Back in the early 1990s, at a time when new golf developments were all the rage, farmer Peter Strand, made the decision to convert his 230-acre property on the Sussex-Kent border into an 18-hole golf course. Forming a partnership with another farmer, Michael Hewson, they constructed the 18-layout without any formal architectural assistance, establishing the Sweetwoods Park Golf Club.
Early in the new millennium, businessman Martin Long - who made his fortune by founding then selling a couple of big insurance companies - took control of the operation, pledging to upgrade the layout if necessary. Indeed, the owner has been quoted as saying: “the course is an area of the club I believe deserves ongoing investment and constant improvements; I always strive to find the finishing touches to make your experience more memorable.”
Feature holes at Sweetwoods Park include short par fours at the 280-yard 6th and 297-yard 16th, back-to-back par fives at the 13th and 14th, and a terrific closing hole where tee shots must avoid a large tree in the centre of the fairway before an approach can be played to the two-tiered home green.
I played very badly at Sweetwoods, so I’ve tried to de-couple how I played from the course. I do broadly agree with the the one previous reviewer; there are some rather dull holes with 2, 3, 9, 10 and 15 being my candidates. There are a couple of tough holes, 13 and 14 being my candidates. Looking back I think 13 is a better hole, because, after a good drive you are tempted to get over the water. Succeed and you’re left with a 50 yard third shot. Be conservative and it’s a good deal longer.
14 on the other hand is close, for ordinary mortals, to requiring three lay-ups before going for the green. Off the tee if you can’t carry 200 yards, with the second as getting in the right place for a wedge approach requires plenty of loft and carry over the corner of the dog-leg which may not be possible, or risked, and with the third as the neck over the second stream is tight. I don’t dislike tough holes, but they should offer temptation and for me this hole didn’t.
And the 18th. If you have a tree in the middle of the fairway don’t allow a shot over the right hand side to run away and be lost. I’d place it further left (or rather place the tee further right) so that a draw round the tree is the best shot, and a straight or slightly faded shot merely gets you out of position or requiring a strong fade or even slice to reach the green.
And finally golf should be an aesthetic game, for both sexes. Some of the ladies tees were from a completely different line, and one that did not make the aesthetics better. So it’s by no means a bad course, but really don’t think it’s worth much of a diversion.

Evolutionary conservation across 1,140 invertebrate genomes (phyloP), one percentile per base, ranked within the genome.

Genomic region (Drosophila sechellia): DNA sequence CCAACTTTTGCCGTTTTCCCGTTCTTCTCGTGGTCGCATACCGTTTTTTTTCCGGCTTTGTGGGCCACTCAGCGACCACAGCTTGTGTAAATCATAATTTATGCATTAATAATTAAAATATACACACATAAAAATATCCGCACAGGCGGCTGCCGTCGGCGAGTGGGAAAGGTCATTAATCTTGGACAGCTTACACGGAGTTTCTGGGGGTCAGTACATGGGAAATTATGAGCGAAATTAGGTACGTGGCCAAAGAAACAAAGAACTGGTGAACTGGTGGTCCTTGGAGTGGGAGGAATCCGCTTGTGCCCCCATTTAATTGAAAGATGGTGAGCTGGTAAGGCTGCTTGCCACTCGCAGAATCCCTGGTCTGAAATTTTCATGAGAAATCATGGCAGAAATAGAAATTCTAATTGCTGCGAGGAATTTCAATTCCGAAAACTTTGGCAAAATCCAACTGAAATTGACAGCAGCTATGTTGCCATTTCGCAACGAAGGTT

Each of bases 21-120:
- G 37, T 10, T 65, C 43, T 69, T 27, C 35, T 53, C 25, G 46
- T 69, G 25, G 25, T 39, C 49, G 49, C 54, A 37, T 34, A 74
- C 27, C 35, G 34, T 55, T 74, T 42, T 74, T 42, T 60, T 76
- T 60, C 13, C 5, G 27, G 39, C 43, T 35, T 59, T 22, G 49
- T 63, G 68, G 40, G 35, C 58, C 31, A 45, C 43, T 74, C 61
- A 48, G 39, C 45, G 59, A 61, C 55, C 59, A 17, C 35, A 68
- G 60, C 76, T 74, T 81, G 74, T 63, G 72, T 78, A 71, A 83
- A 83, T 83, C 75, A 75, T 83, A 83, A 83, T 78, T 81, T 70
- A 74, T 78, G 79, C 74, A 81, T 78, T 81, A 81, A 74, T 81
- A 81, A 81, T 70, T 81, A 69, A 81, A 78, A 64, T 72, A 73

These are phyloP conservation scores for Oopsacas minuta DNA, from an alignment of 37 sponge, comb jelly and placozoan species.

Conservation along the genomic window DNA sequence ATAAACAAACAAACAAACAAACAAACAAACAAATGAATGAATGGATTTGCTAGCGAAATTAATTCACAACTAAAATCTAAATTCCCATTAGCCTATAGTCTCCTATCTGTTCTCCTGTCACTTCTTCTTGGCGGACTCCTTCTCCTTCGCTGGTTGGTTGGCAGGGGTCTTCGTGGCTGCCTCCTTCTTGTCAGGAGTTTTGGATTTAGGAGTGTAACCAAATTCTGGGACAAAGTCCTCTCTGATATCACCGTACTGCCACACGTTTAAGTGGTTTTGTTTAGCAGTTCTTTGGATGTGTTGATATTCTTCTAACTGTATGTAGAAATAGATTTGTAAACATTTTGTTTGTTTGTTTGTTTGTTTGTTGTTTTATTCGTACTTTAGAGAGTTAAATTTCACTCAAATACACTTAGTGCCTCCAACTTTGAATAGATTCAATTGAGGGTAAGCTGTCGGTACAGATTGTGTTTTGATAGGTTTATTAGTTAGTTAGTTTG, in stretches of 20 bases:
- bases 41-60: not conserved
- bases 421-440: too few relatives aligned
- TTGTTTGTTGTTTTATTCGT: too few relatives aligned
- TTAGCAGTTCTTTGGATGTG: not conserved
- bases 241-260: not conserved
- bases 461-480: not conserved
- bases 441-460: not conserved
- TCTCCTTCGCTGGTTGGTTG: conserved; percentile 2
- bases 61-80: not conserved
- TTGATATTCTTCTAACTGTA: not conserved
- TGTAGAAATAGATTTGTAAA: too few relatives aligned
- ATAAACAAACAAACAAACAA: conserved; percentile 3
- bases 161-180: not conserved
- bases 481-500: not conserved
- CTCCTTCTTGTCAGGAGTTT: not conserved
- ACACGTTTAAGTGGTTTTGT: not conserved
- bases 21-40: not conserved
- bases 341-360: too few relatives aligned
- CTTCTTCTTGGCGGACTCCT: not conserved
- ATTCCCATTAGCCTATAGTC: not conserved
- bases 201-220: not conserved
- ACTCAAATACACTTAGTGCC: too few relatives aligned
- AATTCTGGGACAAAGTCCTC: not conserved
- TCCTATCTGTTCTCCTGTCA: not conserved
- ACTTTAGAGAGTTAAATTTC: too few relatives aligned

The start to the back-9 gives my only negative comment on this half …. The 10th is very straight and under 330 yards just needs more protection at the green, two bunkers on the left of the green are just waiting to be built. If I was to give the course a ball rating at this point, it would be a ‘3’. The remaining eight holes are a delight to play; the 12th tee shot has to come out a funnel of trees to a sloping fairway and with water on the right-side is the most demanding tee shot so far. Back to back par-5’s at the 13th and 14th are difficult to forget; the first of these dog-legging right and has a water ditch to negotiate at about 360 yards. The 14th is a monster of a hole and whatever your score here, you will have to work for it; the water ditch is back in play, this time at around 200 yards from the tee meaning the opening shot could even be a lay-up. The hole continues to develop turning left, with trees and another ditch 50 yards short of the green being the main problems - this is not a surprise as the stroke index 1. The 15th is an ok par-3 but on to the 16th ….. a short par-4 (under 300 yards) that moves to the left and with only one bunker and water at the back of the green as protection sounds straight forward, maybe it is but this is a smart looking hole. The penultimate hole is an uphill par-3 to a two tiered green that is all carry. The last drive of the day on the 18th is likely to cause most trouble for those that struggle shaping the ball right to left…anything on the right-side will mean a blocked-out second shot to the green that can only been seen from the left-side – a clever designed hole with three great bunkers protecting the green – to continue with the back nine praise, the 18th green is positioned exactly where is should be and that is right in front of the clubhouse. I enjoyed my round at Sweetwoods Park and will return (and if some of the early holes are changed, this could be a 5-ball course next time).